It is no small irony that when I accessed Richard Cohen’s Washington Post column praising terminal brain cancer patient Brittany Maynard’s “courageous” assisted suicide, an ad for Source America appeared with the article featuring Denise Kasten, a woman with Downs Syndrome.
“Courageous” mothers typically kill off children like Denise through abortion. Downs syndrome children, after all, live Brittany Maynard’s great fears. They’re limited and dependent as long as they live. That, in a society obsessed with independence defined as personal autonomy, constitutes for many people Lebensunwertes Leben, “life unworthy of life.”
A friend contrasted Brittany Maynard’s suicide with Lauren Hill’s basketball dreams. Hill like Maynard has terminal brain cancer, a cancer that will debilitate her and kill her. Unlike Maynard, instead of opting for a quick death by lethal injection, Hill turned her attention to basketball, playing in the season opener for Mount St. Joseph University, a game played early to accommodate Hill’s imminent death. She scored two baskets in front of an enthusiastic, supportive overflow crowd.
And while there’s certainly a contrast between the two women, for the secular observer, it’s all a matter of “courageous” autonomous choices. In a CNN article, Wayne Drash lumped them together: “Two women captured our hearts; both were dying of brain cancer. Both taught us to cherish life—that nothing is greater than the human spirit. …Maynard conveyed a stirring message about being allowed to die on her own terms; Hill’s cause was infectious as she conveyed a never-give-up spirit.”
Each made her own choice and who’s to say one was right and one was wrong? Individual choice—regardless of what we choose—is, after all, our highest value. It’s all “courageous” and everyone is a winner.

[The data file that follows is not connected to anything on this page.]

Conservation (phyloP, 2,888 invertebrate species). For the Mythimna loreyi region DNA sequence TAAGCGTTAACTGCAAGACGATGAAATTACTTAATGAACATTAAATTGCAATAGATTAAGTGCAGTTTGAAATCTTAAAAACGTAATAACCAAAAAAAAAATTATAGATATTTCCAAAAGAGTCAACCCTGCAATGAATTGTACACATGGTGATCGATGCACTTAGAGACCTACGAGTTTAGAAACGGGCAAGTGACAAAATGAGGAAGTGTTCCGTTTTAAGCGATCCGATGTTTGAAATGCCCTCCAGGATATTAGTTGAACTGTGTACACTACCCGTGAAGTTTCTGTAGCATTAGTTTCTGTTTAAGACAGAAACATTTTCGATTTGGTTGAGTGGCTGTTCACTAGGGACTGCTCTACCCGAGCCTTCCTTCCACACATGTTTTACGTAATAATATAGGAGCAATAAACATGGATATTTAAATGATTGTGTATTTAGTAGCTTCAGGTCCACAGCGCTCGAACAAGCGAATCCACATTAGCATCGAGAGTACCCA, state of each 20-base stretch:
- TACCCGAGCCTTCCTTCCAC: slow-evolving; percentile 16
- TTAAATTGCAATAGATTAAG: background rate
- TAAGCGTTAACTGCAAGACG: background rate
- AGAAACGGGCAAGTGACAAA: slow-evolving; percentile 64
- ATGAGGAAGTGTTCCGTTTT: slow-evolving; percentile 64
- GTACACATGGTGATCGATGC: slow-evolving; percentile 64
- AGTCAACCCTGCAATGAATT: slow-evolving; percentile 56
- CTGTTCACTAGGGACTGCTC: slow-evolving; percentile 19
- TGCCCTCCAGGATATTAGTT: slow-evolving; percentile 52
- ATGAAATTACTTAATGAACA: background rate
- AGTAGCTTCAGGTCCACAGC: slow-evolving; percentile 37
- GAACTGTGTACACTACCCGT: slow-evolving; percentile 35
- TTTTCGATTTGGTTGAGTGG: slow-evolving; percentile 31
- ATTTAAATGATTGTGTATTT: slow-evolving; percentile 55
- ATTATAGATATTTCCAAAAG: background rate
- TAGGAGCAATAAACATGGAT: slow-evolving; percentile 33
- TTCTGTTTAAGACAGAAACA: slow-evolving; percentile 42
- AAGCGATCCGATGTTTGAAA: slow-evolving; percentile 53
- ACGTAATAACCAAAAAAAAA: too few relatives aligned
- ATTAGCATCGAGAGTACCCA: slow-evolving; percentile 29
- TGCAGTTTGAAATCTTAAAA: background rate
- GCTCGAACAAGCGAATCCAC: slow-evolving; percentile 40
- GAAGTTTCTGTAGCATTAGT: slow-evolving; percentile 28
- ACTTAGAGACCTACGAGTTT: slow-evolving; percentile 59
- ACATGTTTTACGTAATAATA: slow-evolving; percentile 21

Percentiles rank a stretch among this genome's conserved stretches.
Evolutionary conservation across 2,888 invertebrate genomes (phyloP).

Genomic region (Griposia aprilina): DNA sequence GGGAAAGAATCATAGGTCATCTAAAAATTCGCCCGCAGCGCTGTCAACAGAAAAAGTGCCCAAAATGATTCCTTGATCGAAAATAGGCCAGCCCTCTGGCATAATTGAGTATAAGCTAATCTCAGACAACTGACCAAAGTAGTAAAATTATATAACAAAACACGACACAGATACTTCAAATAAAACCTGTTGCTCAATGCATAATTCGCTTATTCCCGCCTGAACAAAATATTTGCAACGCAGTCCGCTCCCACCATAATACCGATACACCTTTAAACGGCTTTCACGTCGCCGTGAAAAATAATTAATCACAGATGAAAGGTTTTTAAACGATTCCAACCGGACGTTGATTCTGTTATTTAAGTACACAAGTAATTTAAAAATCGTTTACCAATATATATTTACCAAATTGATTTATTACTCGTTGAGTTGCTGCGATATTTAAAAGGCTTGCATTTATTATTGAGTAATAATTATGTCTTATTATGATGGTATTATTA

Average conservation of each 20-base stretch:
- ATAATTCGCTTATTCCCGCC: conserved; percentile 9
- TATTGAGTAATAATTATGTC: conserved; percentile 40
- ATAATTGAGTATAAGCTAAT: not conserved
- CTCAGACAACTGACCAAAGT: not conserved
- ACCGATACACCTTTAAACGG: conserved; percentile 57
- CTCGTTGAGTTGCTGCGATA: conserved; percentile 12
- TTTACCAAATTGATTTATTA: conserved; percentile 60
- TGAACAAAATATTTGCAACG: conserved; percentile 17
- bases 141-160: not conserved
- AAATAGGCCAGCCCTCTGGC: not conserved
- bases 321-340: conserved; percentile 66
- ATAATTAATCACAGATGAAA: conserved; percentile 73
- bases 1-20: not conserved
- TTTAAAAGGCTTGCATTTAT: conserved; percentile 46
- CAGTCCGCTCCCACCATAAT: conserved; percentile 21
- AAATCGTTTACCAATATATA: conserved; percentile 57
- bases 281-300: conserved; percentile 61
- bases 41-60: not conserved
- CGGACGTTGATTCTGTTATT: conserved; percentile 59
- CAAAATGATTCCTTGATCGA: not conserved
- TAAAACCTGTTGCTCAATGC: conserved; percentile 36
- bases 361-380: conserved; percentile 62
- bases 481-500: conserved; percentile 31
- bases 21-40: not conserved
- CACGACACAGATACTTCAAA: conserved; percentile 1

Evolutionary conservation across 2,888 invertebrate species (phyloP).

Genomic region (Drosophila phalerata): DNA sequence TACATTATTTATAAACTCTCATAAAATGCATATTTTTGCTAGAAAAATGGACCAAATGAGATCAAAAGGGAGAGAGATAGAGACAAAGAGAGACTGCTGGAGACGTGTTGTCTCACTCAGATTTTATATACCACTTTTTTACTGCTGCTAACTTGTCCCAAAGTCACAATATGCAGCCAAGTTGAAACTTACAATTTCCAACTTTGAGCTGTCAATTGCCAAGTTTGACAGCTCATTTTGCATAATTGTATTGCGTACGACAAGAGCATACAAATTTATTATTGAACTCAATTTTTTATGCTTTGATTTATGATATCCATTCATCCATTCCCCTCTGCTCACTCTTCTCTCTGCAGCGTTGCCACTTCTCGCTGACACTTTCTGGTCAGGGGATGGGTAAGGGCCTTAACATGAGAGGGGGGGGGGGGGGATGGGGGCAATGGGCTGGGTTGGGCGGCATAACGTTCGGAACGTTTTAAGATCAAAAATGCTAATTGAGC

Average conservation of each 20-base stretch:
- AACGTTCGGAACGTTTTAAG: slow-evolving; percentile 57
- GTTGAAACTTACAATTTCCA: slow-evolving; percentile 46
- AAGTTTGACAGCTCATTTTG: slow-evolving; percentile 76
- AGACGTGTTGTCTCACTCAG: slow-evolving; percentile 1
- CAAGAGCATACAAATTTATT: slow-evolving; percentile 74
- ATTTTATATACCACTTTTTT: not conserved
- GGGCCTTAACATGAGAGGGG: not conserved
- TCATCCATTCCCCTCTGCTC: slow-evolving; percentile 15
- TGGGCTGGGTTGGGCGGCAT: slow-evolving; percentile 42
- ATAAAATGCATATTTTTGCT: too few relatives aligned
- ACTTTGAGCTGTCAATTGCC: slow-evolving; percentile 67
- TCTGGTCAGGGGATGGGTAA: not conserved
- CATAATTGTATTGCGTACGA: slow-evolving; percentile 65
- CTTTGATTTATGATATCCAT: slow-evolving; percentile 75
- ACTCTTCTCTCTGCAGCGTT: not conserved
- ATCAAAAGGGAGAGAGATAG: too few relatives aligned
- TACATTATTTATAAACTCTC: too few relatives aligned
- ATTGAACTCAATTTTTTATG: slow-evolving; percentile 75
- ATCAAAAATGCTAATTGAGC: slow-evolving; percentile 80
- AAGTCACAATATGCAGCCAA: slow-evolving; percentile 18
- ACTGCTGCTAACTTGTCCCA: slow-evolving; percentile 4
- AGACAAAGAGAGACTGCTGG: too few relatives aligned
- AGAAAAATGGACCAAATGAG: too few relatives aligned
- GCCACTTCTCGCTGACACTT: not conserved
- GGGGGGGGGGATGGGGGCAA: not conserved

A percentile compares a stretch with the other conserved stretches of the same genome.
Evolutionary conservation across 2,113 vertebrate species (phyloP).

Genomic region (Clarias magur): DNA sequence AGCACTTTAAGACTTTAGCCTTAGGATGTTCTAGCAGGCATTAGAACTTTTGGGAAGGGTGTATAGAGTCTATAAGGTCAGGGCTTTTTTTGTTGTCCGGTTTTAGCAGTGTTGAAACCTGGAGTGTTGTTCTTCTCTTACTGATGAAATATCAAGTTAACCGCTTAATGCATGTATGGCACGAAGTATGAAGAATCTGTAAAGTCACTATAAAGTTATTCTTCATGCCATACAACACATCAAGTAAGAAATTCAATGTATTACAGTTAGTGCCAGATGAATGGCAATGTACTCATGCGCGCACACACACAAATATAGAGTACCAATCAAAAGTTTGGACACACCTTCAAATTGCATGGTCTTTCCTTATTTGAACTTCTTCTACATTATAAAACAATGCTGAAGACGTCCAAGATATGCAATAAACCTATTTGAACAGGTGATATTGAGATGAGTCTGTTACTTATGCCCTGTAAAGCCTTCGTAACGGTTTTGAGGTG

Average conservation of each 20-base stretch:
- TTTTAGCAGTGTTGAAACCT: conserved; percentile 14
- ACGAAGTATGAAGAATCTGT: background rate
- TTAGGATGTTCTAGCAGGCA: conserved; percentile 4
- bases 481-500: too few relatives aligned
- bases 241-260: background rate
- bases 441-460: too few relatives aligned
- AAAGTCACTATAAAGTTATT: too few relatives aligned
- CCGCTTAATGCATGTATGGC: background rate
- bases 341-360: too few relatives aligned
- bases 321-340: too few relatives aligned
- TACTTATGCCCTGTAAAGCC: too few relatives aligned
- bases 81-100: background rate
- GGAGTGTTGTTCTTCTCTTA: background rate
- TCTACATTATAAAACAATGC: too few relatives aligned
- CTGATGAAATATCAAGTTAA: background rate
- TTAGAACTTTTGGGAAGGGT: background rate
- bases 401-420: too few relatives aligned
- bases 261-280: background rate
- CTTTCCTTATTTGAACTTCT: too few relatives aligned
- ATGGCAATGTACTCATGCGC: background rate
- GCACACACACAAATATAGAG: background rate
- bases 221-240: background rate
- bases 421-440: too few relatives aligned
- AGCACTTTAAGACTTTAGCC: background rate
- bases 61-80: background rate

Thus, as Michael Gerson wrote concerning another assisted suicide case, “If you're overriding values are individual autonomy and choice, this is an easy case. In fact, all cases—however individually tragic—are theoretically easy. A mentally ill criminal—or a lonely senior, or a depressed teenager—has every right to take his or her own life. It is just another profound, self-determining decision, like marriage or retirement. Retirement from an existence one finds unbearable.”
Though this ideology of autonomy and choice sounds promising, it’s a lie and a trap that leads to the end of all autonomy and choices. Assisted suicide, after all, is not for everyone. Gerson points out, “The right to suicide adheres, in this case, not to all human beings but to sick and apparently flawed human beings. And such a ‘right’ begins to look more and more like an expectation. A mentally or physically ill person can be killed, in the end, because they have an illness. A qualification can slide into a justification. This is a particularly powerful social message since people with cancer or severe depression sometimes feel worthless, or like a burden on their families, anyway. It is pitifully easy to make them—with an offer of help—into instruments of their own execution.”
The right to die too easily morphs into their obligation to die, a fact borne out by the mounting death toll by euthanasia and assisted suicide in the Netherlands. Dutch laws intended to help the terminally ill now allow doctors to kill not only the terminally ill, but the depressed, the demented, the mentally ill, the aged, and even the lonely.
Such people are, after all, a drag on the pursuit of autonomy by family and friends. They’re a drag on healthcare, medical workers, and the economy. “Freeing” them by death frees us from the choice-limiting obligations they represent. Are they Lebensunwertes Leben? Maybe.
At the end of his column, Richard Cohen writes, “I want the same control over the end that I have had over what came before it. This is all that Brittany Maynard wanted.” This is the lie of doomed autonomy writ large. It’s also delusional. Who controls any of the big facts of his or her life? Who controls our conception, birth, parents, siblings, family, neighborhood, nation, teachers, college admission officers, hiring managers, romantic interests, children, accidents, or ailments? We have precious little control. And since Cohen’s premise about control is nonsense, his conclusion about control is also nonsense—in this case, deadly nonsense.
Driving the assisted suicide movement is the profoundly anti-human lie of individual autonomy and personal choice. The lie promises freedom and life, but, as we can already see, delivers bondage and death. “Let your credo be this,” wrote Aleksandr Solzhenitsyn, “Let the lie come into the world, let it even triumph. But not through me.”
Jim Tonkowich is a writer, commentator, and speaker focusing on the role of religion in our public life. His new book, The Liberty Threat: The Attack on Religious Freedom in America Today is available from St. Benedict Press and other online retailers.
Publication date: November 5, 2014